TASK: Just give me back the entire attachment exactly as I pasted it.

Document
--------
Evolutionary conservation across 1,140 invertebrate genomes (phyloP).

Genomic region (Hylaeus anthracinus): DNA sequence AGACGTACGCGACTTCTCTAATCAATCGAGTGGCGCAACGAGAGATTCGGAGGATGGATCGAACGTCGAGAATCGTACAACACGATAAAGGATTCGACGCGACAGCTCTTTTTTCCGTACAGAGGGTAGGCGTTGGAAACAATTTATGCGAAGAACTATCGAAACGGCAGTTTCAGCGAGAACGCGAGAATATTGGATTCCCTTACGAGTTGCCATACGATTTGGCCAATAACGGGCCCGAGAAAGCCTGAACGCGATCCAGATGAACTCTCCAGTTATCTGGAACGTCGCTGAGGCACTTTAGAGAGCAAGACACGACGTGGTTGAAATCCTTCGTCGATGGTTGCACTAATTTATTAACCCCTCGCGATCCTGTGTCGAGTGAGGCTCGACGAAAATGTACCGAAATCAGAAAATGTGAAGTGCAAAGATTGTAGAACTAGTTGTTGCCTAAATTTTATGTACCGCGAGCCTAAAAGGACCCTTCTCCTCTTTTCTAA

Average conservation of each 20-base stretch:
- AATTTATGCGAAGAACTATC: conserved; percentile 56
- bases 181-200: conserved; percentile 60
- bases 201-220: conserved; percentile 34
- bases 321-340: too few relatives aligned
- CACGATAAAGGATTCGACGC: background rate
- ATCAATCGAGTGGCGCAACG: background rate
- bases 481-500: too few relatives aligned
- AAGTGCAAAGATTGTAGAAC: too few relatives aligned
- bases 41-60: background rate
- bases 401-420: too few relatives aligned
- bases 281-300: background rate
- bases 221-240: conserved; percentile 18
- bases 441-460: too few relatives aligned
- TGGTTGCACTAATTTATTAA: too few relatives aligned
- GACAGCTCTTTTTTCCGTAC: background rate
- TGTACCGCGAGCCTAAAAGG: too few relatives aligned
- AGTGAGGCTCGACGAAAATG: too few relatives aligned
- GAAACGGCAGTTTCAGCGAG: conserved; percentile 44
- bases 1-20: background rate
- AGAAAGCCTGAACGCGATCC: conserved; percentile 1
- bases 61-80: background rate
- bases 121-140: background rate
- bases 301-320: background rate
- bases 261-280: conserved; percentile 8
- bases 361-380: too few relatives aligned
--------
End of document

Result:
Evolutionary conservation across 1,140 invertebrate genomes (phyloP).

Genomic region (Hylaeus anthracinus): DNA sequence AGACGTACGCGACTTCTCTAATCAATCGAGTGGCGCAACGAGAGATTCGGAGGATGGATCGAACGTCGAGAATCGTACAACACGATAAAGGATTCGACGCGACAGCTCTTTTTTCCGTACAGAGGGTAGGCGTTGGAAACAATTTATGCGAAGAACTATCGAAACGGCAGTTTCAGCGAGAACGCGAGAATATTGGATTCCCTTACGAGTTGCCATACGATTTGGCCAATAACGGGCCCGAGAAAGCCTGAACGCGATCCAGATGAACTCTCCAGTTATCTGGAACGTCGCTGAGGCACTTTAGAGAGCAAGACACGACGTGGTTGAAATCCTTCGTCGATGGTTGCACTAATTTATTAACCCCTCGCGATCCTGTGTCGAGTGAGGCTCGACGAAAATGTACCGAAATCAGAAAATGTGAAGTGCAAAGATTGTAGAACTAGTTGTTGCCTAAATTTTATGTACCGCGAGCCTAAAAGGACCCTTCTCCTCTTTTCTAA

Average conservation of each 20-base stretch:
- AATTTATGCGAAGAACTATC: conserved; percentile 56
- bases 181-200: conserved; percentile 60
- bases 201-220: conserved; percentile 34
- bases 321-340: too few relatives aligned
- CACGATAAAGGATTCGACGC: background rate
- ATCAATCGAGTGGCGCAACG: background rate
- bases 481-500: too few relatives aligned
- AAGTGCAAAGATTGTAGAAC: too few relatives aligned
- bases 41-60: background rate
- bases 401-420: too few relatives aligned
- bases 281-300: background rate
- bases 221-240: conserved; percentile 18
- bases 441-460: too few relatives aligned
- TGGTTGCACTAATTTATTAA: too few relatives aligned
- GACAGCTCTTTTTTCCGTAC: background rate
- TGTACCGCGAGCCTAAAAGG: too few relatives aligned
- AGTGAGGCTCGACGAAAATG: too few relatives aligned
- GAAACGGCAGTTTCAGCGAG: conserved; percentile 44
- bases 1-20: background rate
- AGAAAGCCTGAACGCGATCC: conserved; percentile 1
- bases 61-80: background rate
- bases 121-140: background rate
- bases 301-320: background rate
- bases 261-280: conserved; percentile 8
- bases 361-380: too few relatives aligned